William Rusher

For my part, I promise to wear my flag pin without intending any implicit conclusions about the patriotism of those who don't. I will admit that I have occasionally wondered whether objections to a flag pin indicated a sort of general hostility to various American policies. When I was on the "Advocates" television program during the Vietnam War, and was wearing a flag pin, furious viewers would write to the producers denouncing me for this alleged "superpatriotism." ("Does he wear it" -- this was their favorite question -- "on his underwear?") But such oddballs were few and far between, and I certainly didn't regard them as representative.

For their part, I hope that people who choose not to wear a flag pin will do me the reciprocal kindness of not assuming that I suspect their patriotism, let alone suppose that I consider it necessarily open to question. The decorative object that is really causing the trouble here is not my lapel pin. It's the chip on their shoulder.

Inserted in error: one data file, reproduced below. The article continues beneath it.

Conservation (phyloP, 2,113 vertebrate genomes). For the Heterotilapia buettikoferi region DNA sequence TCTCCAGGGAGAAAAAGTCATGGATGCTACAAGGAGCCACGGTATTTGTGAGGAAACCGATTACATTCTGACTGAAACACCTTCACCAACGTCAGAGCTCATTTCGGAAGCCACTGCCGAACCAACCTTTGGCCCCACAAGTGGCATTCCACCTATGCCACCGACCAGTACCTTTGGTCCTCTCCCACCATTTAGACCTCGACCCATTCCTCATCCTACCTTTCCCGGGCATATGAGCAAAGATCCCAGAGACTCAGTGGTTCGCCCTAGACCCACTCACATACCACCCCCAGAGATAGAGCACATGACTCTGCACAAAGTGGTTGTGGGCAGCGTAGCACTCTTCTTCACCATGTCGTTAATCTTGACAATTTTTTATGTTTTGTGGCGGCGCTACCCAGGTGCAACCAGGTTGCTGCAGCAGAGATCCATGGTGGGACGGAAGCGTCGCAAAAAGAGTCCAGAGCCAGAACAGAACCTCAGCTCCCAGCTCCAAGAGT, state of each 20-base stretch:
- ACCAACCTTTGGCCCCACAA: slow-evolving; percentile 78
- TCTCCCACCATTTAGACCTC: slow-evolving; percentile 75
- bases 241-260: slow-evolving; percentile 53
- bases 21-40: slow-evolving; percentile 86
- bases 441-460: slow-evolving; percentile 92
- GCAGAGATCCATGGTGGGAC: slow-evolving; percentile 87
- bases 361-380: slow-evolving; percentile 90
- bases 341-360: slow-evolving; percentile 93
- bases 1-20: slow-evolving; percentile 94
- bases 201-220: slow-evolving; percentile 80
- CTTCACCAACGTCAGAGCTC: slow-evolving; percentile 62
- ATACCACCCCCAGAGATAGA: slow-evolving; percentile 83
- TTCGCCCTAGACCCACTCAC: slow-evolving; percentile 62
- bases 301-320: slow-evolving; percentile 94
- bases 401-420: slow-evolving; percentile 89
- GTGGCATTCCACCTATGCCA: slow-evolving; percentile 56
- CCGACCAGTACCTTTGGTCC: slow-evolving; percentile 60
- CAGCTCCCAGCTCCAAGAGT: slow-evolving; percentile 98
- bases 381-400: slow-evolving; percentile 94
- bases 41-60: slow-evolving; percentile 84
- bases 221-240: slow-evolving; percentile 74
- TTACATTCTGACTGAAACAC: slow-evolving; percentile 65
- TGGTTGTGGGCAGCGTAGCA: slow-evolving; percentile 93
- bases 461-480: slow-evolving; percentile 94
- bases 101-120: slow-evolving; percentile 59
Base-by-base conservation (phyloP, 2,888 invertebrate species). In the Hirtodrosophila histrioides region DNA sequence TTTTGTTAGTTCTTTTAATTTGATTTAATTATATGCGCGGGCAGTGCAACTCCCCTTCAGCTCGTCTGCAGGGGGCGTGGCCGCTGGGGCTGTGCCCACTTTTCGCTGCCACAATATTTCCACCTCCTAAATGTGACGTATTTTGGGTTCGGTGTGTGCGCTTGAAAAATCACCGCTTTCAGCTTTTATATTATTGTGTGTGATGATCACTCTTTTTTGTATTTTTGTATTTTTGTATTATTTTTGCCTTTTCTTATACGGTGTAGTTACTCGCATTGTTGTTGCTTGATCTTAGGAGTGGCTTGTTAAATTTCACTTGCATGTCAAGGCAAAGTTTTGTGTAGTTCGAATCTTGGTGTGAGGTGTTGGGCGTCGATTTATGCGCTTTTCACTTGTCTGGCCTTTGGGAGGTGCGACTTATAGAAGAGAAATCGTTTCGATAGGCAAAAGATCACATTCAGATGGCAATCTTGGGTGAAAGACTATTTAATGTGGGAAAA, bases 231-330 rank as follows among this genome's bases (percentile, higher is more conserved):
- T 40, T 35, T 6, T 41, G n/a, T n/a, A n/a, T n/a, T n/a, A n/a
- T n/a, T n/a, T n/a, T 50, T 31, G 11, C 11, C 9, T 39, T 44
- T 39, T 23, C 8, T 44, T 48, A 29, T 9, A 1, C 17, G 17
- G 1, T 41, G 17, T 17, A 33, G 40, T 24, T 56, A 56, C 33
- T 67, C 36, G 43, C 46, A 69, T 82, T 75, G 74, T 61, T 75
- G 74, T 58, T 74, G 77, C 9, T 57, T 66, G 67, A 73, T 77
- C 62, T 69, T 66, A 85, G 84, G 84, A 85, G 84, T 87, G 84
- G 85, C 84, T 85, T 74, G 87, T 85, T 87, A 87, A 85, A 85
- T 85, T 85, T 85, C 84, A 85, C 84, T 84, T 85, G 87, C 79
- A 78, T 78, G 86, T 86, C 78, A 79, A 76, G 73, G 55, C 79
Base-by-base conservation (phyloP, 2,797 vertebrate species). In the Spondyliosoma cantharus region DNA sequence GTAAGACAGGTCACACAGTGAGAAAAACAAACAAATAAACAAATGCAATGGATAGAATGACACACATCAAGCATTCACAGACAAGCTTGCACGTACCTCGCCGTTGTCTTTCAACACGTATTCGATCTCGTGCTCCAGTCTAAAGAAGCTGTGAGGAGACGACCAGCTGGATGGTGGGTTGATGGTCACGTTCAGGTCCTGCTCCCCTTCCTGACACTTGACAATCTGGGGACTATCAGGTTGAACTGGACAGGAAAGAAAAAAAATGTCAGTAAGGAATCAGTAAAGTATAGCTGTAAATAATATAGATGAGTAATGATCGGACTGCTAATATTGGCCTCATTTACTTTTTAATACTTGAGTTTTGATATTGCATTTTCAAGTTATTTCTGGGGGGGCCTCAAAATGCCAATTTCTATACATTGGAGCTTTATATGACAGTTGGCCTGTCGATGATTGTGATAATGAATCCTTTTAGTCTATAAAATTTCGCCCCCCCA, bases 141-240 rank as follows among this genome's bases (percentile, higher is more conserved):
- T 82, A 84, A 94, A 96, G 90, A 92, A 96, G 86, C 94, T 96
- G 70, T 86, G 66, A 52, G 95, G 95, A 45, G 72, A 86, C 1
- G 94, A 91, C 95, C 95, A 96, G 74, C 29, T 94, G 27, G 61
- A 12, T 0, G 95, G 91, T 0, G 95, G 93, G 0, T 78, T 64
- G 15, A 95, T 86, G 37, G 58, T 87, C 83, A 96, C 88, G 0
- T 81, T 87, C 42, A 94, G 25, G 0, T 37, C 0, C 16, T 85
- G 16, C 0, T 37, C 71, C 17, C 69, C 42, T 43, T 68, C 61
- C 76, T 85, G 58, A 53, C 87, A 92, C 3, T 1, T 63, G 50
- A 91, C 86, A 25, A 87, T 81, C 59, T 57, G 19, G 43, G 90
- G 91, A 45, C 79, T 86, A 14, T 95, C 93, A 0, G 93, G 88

William Rusher

William Rusher is a Distinguished Fellow of the Claremont Institute for the Study of Statesmanship and Political Philosophy and author of How to Win Arguments .

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